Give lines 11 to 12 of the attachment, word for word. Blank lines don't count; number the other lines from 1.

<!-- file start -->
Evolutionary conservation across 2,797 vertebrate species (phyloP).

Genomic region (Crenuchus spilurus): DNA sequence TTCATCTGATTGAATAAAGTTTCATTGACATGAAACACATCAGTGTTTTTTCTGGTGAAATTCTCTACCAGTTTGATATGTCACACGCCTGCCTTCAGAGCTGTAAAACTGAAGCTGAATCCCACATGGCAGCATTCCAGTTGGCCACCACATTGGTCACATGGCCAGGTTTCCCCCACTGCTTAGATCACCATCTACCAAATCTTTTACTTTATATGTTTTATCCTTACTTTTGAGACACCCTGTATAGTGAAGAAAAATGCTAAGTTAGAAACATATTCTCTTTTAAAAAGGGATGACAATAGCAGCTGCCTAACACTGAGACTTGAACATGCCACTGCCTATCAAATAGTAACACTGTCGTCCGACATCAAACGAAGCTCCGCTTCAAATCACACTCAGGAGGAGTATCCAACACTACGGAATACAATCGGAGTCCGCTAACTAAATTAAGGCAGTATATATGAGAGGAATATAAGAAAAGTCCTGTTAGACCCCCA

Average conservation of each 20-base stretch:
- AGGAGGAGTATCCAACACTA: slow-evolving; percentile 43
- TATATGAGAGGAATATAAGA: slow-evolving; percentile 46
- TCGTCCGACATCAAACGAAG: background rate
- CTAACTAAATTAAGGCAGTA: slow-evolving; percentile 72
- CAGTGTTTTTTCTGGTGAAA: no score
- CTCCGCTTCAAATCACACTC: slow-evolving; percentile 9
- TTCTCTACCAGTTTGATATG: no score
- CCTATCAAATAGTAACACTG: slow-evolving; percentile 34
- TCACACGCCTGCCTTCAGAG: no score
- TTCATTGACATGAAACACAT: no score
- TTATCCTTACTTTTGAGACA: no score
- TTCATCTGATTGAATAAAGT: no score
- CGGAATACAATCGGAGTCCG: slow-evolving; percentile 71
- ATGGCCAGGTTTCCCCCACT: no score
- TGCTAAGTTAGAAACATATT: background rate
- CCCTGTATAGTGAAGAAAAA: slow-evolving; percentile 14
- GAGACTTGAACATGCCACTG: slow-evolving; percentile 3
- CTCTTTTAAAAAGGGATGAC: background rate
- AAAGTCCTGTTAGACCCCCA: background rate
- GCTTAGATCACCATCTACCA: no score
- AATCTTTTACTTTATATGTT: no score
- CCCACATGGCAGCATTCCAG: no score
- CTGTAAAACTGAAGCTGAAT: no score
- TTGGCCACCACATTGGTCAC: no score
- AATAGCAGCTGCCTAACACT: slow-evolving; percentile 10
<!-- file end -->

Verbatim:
- CCTATCAAATAGTAACACTG: slow-evolving; percentile 34
- TCACACGCCTGCCTTCAGAG: no score